A middle-aged panda couple in Hong Kong made global headlines after they mated naturally for the first time in years. A major factor in this development is suspected to be the new-found privacy they are enjoying due to lockdowns to slow the spread of the COVID-19 virus.
Giant panda Ying Ying has been sharing her enclosure with male Le Le at the Ocean Park zoo in Hong Kong since 2007. The two 14-year-olds haven’t mated naturally for a while and conservationists have attempted to artificially inseminate the female in the past. However, the breeding programs never worked and led to miscarriages, reported The Guardian.
However, since the park has been closed to public since mid-January the couple started spending more time without any human interruptions. According to the zoo, the panda couple began attempts at natural mating after “years of trial and learning”.
“Male and female giant pandas are sexually mature starting at ages of seven and five respectively. Since Ying Ying and Le Le’s arrival in Hong Kong in 2007 and attempts at natural mating since 2010, they unfortunately have yet to succeed until this year upon years of trial and learning.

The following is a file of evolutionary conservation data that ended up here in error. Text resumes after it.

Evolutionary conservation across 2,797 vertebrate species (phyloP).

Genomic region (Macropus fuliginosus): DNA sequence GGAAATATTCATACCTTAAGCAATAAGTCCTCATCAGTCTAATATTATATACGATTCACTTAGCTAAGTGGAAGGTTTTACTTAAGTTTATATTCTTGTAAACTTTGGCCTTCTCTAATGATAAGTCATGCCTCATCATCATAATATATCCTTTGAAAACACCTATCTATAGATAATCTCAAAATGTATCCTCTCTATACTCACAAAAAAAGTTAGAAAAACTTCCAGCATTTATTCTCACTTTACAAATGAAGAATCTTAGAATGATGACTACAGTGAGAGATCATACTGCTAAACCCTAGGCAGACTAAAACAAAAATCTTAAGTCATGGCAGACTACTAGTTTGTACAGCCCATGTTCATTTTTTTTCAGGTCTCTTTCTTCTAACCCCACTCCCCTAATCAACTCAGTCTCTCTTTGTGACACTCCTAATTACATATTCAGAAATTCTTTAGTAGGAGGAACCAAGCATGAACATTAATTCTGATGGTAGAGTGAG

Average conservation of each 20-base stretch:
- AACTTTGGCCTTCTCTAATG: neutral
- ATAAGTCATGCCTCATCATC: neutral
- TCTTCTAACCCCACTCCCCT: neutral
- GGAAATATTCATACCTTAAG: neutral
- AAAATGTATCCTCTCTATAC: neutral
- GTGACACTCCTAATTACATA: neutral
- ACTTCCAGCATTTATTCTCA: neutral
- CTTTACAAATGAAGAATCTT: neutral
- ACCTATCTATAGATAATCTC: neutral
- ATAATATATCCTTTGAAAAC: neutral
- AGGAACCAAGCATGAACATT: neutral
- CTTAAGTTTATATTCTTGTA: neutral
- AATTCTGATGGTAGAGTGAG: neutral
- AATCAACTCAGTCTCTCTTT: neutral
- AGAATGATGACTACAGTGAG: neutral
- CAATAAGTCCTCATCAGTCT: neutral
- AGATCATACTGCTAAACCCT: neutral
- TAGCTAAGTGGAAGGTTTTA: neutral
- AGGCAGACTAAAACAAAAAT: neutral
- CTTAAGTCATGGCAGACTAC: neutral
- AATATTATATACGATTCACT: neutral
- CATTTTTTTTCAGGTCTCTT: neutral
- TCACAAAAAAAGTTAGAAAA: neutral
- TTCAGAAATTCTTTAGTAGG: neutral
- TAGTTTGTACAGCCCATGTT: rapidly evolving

“The successful natural mating process today is extremely exciting for all of us, as the chance of pregnancy via natural mating is higher than by artificial insemination,” Michael Boos, Executive Director in Zoological Operations and Conservation at Ocean Park said in a statement.
According to the zoo’s specialists, the pandas’ breeding season occurs only once every year from March to May.
While the female panda began spending more time playing in the water, the male panda has been leaving scent-markings around his habitat and searching the area for Ying Ying’s scent.
Veterinary and animal care teams have been closely monitoring the giant pandas and their behavioural changes. However, there are certain challenges.
“If successful, signs of pregnancy, including hormonal level fluctuations and behavioural changes may be observed as early as late June, though there is always a chance that Ying Ying could experience a pseudo-pregnancy,” the zoo said in a statement.
As female pandas ovulate only once a year and male pandas need to detect that successfully, often natural breeding process in zoos don’t succeed. They often rely on artificial insemination for conservation.
Panda pregnancies can be detected by ultrasound scan only 14 to 17 days before birth. So people around the world will just have to wait to see if there’s a baby panda on the way.